You probably don’t know me. I consider myself more of a “behind the scenes” guy and prefer to stay out of the spotlight.
But I felt compelled to write this because, like most people, I prefer to know who exactly I’m taking financial advice from.
Are they qualified? Are they credible? Have they really done the things they say they’ve done?
With those questions in mind, I want to talk to you about Andy Gordon.
A little background…
I’ve worked in the financial publishing business for nearly 10 years. In that time, I’ve gotten to work alongside some of the biggest and brightest names in the business.
Their insights have helped me become a better, savvier investor. They’ve also allowed me to build up a strong nest egg for me and my growing family.
But up until two years ago, my portfolio was comprised solely of cash, stocks and bonds.
I’d never even considered private equity investing (like most folks).
Then I met Andy.
I wasn’t looking to make a career move, but a colleague told me about a new investment research firm called Early Investing. It had just launched its newsletter and was looking for someone to help run the day-to-day operations.
My knowledge of startups came mainly from syndicated episodes of Shark Tank on MSNBC, so I figured I wouldn’t be a good fit anyway. Then I started reading Andy’s bio…
CIA… economic advisor to the governor of Maryland… consultant on infrastructure in Asia… energy expert… contractor turned global entrepreneur… “K” Street operative… published author… professor… educated in the U.S., England and Russia.
These were just a few of the keywords that stuck out.
Was this guy Jack Ryan, Mark Cuban or some kind of unique combination of the two? And what in the world did any of those things have to do with researching startups?
I had to know more. So I reached out and asked Andy to meet me for coffee.
What was supposed to be a 30-minute meet-and-greet turned into a fascinating two-hour Q&A. I specifically remember asking him…
“How did you go from working for the CIA… to advising the governor of Maryland… to becoming an entrepreneur… to now showing people how to invest in startups?”
He told me being an entrepreneur overseas gave him a ton of experience in the many ways big money is made and lost.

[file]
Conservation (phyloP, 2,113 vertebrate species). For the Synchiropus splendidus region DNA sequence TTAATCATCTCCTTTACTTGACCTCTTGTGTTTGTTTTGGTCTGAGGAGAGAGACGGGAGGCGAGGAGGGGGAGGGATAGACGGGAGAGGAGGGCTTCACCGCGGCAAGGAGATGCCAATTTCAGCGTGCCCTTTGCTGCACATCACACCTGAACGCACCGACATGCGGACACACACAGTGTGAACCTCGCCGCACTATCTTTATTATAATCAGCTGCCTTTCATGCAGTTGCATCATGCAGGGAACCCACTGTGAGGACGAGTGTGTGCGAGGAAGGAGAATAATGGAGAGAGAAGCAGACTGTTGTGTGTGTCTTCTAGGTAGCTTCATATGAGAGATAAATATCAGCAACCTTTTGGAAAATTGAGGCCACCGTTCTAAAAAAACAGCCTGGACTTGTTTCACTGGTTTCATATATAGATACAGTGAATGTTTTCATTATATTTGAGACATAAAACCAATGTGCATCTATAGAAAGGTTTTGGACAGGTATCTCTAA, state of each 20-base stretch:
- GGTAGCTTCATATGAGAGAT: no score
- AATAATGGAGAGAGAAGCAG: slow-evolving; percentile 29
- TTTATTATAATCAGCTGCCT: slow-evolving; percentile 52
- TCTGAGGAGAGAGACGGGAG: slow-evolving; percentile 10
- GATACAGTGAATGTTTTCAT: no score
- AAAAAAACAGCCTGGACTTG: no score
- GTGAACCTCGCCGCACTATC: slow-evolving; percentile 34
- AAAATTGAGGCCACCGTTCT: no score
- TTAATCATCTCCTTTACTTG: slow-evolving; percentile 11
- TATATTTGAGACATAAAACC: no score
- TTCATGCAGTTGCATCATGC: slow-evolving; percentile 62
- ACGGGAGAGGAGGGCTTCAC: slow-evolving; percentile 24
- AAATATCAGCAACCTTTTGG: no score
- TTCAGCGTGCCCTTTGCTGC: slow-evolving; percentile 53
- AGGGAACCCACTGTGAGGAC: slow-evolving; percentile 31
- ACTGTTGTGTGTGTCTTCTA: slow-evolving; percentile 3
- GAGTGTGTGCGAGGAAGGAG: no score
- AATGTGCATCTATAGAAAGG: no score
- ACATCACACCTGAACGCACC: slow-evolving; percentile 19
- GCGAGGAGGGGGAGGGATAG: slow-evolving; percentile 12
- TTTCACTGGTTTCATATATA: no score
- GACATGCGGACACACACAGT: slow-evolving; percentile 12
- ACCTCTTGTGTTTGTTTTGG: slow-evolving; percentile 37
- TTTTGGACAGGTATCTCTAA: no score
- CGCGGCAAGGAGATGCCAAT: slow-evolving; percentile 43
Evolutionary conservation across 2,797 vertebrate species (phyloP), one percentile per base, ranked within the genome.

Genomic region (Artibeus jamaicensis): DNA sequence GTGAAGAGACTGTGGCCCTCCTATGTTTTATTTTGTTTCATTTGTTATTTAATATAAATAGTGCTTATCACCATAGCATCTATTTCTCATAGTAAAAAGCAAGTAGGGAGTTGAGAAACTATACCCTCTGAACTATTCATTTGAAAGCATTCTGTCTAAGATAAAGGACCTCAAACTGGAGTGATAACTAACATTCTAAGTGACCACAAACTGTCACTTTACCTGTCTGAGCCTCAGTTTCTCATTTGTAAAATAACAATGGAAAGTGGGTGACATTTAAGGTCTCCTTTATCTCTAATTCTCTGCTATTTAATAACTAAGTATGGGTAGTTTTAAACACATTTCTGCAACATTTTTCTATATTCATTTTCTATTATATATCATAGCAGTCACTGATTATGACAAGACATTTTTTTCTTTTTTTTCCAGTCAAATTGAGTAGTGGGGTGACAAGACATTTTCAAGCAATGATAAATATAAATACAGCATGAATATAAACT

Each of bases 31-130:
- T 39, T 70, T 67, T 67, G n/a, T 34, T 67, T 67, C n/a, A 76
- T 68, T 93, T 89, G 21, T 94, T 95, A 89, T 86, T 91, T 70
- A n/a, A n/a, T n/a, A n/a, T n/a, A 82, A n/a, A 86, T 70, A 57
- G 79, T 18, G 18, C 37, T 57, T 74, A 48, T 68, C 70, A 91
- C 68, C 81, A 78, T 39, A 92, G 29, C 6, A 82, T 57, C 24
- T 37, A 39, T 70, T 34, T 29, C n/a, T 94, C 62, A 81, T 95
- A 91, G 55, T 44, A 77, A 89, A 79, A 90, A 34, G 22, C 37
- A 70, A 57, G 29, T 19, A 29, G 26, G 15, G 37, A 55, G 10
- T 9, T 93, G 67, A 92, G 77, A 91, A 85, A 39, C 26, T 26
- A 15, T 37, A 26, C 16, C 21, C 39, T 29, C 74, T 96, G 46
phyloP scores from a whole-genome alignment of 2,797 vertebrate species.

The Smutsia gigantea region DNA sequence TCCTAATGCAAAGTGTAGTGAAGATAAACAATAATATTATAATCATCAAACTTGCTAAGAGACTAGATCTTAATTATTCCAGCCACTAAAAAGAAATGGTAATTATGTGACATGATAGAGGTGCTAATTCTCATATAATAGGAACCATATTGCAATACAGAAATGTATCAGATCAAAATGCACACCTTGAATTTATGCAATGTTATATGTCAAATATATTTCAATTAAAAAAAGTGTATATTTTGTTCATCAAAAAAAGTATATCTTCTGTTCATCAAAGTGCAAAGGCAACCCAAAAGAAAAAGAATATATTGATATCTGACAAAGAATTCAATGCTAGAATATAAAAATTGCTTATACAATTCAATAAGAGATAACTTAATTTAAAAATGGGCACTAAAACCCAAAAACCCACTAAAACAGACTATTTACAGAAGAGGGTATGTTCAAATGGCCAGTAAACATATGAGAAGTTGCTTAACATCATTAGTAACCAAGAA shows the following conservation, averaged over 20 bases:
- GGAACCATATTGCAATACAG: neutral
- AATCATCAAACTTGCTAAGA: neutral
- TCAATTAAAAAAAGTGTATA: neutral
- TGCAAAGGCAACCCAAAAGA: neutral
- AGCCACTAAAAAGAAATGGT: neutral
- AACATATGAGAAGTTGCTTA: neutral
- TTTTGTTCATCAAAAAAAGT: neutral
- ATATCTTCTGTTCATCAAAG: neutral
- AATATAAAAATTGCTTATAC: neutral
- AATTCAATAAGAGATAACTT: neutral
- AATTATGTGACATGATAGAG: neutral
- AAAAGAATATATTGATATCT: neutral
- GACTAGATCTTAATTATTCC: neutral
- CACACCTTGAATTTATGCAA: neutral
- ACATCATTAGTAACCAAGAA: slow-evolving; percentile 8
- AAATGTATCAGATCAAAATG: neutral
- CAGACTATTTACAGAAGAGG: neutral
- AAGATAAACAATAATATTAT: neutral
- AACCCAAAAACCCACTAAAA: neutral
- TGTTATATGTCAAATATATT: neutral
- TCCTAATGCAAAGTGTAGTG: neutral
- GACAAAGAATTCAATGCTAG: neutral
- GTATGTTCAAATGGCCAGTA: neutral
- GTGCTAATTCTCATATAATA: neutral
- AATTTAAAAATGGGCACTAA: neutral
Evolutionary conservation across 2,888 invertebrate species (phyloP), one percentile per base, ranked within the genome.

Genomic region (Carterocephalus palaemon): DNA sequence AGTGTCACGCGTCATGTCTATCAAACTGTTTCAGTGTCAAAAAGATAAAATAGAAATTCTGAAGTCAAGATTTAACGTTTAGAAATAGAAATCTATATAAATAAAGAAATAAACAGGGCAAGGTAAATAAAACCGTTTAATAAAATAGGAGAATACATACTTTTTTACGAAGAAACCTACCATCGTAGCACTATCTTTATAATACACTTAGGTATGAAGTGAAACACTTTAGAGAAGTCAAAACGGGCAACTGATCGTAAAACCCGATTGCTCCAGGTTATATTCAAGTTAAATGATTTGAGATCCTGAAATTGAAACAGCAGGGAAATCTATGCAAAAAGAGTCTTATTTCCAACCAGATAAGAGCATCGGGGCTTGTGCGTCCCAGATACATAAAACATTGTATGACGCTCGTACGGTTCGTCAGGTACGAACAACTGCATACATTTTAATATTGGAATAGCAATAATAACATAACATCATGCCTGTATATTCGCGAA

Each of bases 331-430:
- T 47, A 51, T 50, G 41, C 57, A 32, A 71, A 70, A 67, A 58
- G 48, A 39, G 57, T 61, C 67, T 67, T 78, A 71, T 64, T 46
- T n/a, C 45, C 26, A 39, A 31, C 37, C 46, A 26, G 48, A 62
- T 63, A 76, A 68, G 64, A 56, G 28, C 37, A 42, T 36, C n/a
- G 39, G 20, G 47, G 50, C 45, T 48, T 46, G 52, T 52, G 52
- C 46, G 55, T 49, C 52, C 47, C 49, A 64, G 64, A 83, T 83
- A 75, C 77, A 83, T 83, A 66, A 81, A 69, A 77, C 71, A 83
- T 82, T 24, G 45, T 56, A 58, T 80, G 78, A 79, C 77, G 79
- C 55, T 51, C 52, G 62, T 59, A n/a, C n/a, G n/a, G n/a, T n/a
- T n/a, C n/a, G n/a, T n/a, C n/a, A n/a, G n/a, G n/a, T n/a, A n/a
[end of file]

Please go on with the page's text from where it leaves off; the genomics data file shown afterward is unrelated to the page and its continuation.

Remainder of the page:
“I learned when to chase opportunities and when to back off… when to invest and when to get out,” he said. “I have a ton of empathy for people who run companies, drive success and create real wealth.”
Andy relayed a few stories of great wealth won and lost. He definitely knew his stuff. I quickly realized that I wasn’t in the same investing league as him. So I asked the one question that was foremost in my mind: “Why should someone like me care about investing in startups?”
My portfolio was doing fine. I’d carved out a nice long-term strategy and didn’t think I needed to make any major alterations.
“Ah, usually people who ask me that question already know the answer – or they think they know,” Andy said with a knowing sigh.
I knew the success stories of big investors like Peter Thiel and Chris Sacca (both of whom I’d seen on Shark Tank), who hit it big with companies like Facebook and Uber. But those guys had tens of millions of dollars on hand. How could I – a father of three with a steady but far from gargantuan paycheck – possibly get into the game?
Andy told me, “You and every other investor should start paying attention to startups. The rules are about to change. Soon everyone will be able to invest in startups. And the minimums will go as low as $100…
“Can you afford $100, Cory?”
I walked away from our meeting and fact-checked everything we’d just discussed. I read up on the SEC’s Title III regulation and all of the opportunities it would bring.
I was beaming with excitement.
By having coffee with Andy, I felt I had just discovered something of great importance. And I wanted to be part of it. (I’m sure you, as an Early Investing subscriber, can relate.)
That was March 2015. I joined the Early Investing team that same month.
A little over a year later, Title III was put into action. Now everyday investors like you and me – not just wealthy accredited investors – can take equity stakes in private early-stage companies.
Thanks to the passing of Title III, I was able to help Andy and his partner Adam Sharp launch our premium research service First Stage Investor (which has more than 13,000 members to date). Our objective is to educate the masses and help people find high-quality startups to invest in.
With every passing day, the amount of startups raising money under Title III continues to expand. It’s a huge opportunity for average Joes like me.
Last week, I grabbed another coffee with Andy. I casually mentioned that Title III is now officially 1 year old.
“May has been a big month for early investors,” he said. “But I have my eyes on July 20.”
I listened slack-jawed as he explained what he meant. Mark my words: This is going to be BIG.
I suggest you keep an eye on your inbox. We’re going to send you a special report very soon.
Managing Editor, Early Investing